Do we share our faith freely in our social situations outside our families and our parishes? Are we comfortable with speaking to non-Catholics or, for that matter, Catholics outside of Church settings, about matters of faith? Does peer pressure intimidate us, causing us to hesitate or keep our opinion private?

If so, perhaps an inadequate understanding of our own faith is a culprit. As adults, we are obliged to further our faith formation. Beyond weekly Mass, do we take advantage of parish programs such as Bible study, catechism study and faith-sharing groups? How about deanery programs or local retreat centers?

Myriads of programs are available, many at little or no cost. Our Church wants to minister to us, and that’s an avenue of evangelization in its own right.

But if we don’t ask, if we don’t seek to deepen our understanding, we risk hampering our spiritual growth with youthful memories of our faith that may be immature or even skewed.

If we don’t take responsibility for our continuing faith formation, we set ourselves up to fall victim to beliefs that the Church rejects as flawed. We need to know enough about our own faith to stand firm when faced with erroneous tenets.

Bloom where you are planted

Another way of looking at evangelization is the old adage to “bloom where you are planted.”

God has given us gifts and passions, and has placed us in different circles of people where we have a singular sphere of influence. Our distinctive ways of interacting, our own view of the world—these cannot be duplicated and are gifts that we are called to use in God’s service.

Even if we are in an environment where God is not apparent, we are charged to bring our witness, our light, our values into it. We may never know the end result of our stone dropped into a still pond, but the ripples go on and on.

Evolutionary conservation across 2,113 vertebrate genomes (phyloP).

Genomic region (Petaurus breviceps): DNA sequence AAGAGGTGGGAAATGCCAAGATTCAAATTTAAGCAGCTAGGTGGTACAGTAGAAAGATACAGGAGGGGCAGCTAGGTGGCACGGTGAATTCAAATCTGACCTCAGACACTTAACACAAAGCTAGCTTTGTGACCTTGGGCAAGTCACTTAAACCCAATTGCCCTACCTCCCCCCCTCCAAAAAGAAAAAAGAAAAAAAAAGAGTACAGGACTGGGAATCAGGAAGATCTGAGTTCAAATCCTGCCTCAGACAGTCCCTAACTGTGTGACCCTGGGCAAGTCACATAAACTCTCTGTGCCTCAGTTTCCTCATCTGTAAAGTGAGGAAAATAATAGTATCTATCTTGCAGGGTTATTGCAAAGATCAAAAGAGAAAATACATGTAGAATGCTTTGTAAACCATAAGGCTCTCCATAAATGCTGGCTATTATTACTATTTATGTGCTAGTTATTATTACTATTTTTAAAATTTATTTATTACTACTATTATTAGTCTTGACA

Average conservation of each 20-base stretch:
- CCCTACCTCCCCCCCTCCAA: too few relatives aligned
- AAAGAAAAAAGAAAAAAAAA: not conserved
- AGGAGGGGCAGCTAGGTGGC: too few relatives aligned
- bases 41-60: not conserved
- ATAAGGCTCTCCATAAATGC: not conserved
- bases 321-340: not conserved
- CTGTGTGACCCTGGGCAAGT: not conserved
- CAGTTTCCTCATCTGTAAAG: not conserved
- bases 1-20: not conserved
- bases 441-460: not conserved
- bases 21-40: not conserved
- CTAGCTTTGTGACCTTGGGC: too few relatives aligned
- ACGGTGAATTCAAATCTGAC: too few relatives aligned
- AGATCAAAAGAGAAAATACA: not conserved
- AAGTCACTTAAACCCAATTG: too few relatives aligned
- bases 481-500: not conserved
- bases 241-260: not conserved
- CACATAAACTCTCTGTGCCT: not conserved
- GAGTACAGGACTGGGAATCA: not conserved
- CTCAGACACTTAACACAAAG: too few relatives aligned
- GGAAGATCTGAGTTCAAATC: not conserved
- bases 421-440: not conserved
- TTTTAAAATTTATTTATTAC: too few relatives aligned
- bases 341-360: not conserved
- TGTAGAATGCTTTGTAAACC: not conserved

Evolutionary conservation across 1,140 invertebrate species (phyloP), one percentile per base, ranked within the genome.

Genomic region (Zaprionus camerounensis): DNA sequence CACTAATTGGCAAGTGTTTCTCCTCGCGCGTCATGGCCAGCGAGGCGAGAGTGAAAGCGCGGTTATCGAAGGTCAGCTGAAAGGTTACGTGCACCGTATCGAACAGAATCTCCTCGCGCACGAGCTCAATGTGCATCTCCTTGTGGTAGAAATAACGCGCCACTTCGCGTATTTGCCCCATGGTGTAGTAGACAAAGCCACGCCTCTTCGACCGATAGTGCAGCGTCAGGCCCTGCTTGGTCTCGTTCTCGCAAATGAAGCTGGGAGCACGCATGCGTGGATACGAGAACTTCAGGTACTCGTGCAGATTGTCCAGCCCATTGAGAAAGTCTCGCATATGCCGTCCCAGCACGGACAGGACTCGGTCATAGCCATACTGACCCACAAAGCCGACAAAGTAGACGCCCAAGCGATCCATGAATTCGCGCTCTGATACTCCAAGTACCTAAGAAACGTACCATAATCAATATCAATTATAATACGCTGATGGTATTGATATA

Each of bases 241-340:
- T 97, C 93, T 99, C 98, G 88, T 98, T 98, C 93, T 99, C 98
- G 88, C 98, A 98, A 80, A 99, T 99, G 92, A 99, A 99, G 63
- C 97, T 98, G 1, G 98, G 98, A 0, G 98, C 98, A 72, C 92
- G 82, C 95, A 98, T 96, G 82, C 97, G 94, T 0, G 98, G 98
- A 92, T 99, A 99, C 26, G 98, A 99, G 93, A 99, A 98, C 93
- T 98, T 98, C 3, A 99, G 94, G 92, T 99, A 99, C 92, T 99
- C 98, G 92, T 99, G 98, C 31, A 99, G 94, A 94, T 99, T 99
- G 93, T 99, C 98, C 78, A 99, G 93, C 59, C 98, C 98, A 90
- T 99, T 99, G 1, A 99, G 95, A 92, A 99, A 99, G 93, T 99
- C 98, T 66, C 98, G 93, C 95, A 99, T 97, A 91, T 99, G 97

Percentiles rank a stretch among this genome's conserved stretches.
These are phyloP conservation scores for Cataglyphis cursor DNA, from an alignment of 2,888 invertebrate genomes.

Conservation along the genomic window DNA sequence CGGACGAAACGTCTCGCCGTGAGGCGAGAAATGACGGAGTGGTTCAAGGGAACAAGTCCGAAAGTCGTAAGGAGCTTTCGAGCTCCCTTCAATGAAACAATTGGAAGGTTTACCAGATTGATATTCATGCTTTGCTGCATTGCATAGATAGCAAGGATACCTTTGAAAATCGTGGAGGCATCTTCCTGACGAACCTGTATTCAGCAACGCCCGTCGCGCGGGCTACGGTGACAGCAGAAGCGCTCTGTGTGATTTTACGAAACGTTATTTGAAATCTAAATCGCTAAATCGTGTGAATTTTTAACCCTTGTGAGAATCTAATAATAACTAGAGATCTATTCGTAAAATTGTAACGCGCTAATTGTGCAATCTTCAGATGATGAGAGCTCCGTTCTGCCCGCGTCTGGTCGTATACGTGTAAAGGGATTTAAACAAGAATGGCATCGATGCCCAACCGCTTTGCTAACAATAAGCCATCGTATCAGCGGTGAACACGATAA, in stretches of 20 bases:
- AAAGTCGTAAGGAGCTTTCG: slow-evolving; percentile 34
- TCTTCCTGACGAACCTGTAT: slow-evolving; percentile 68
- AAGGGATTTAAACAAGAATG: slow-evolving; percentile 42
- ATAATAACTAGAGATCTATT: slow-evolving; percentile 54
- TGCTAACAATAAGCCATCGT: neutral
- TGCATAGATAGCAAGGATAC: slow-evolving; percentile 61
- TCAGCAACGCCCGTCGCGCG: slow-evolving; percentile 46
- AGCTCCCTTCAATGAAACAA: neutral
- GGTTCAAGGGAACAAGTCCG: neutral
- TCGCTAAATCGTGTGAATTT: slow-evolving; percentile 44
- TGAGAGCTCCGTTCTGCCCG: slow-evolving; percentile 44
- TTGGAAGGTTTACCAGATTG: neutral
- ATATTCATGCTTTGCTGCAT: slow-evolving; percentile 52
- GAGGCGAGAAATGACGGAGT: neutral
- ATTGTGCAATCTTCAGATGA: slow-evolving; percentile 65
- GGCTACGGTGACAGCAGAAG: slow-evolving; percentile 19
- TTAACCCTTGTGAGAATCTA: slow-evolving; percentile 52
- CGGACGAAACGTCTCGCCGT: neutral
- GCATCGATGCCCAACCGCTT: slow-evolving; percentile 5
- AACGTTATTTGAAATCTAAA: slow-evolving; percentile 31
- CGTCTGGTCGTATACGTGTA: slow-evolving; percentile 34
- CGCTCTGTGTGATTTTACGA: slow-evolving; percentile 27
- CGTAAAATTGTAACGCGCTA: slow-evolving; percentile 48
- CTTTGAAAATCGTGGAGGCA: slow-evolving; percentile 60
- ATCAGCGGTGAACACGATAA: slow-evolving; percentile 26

Evangelization calls each of us to look at others through the eyes of God, to see Jesus in those around us and to minister to the needs of those whose paths intersect ours—and to do so without judging them.

If we keep in mind that evangelization is God-focused and God-serving, it becomes much clearer and much easier to accomplish. We allow ourselves to be the tool he uses to touch others in a way we may never know or understand to allow God to touch that person’s soul and ours.

Evangelization is a loving response to God’s goodness to us, and we embrace it by way of respectful dialogue (Catechism of the Catholic Church, #856). We plant the seed, nurture it or harvest the fruit—whatever role God has given to us.

In any case, the Holy Spirit does the work and the person involved is the only one who can accept or reject the challenge of conversion. Keep in mind that the conversion sought by God in any given situation may well be our own!

Jesus challenges us to step out of our comfort zone. At times, this requires courage and sacrifice, but mostly it requires fidelity to God. Evangelization is at the core of the two great commandments of our faith—to love God with all our heart, soul and might, and to love our neighbor as ourselves. How, then, can we not share the Gospel?

Evangelization is simply another word for love—love in action.

(Leslie Lynch is a member of St. Mary Parish in Lanesville.) †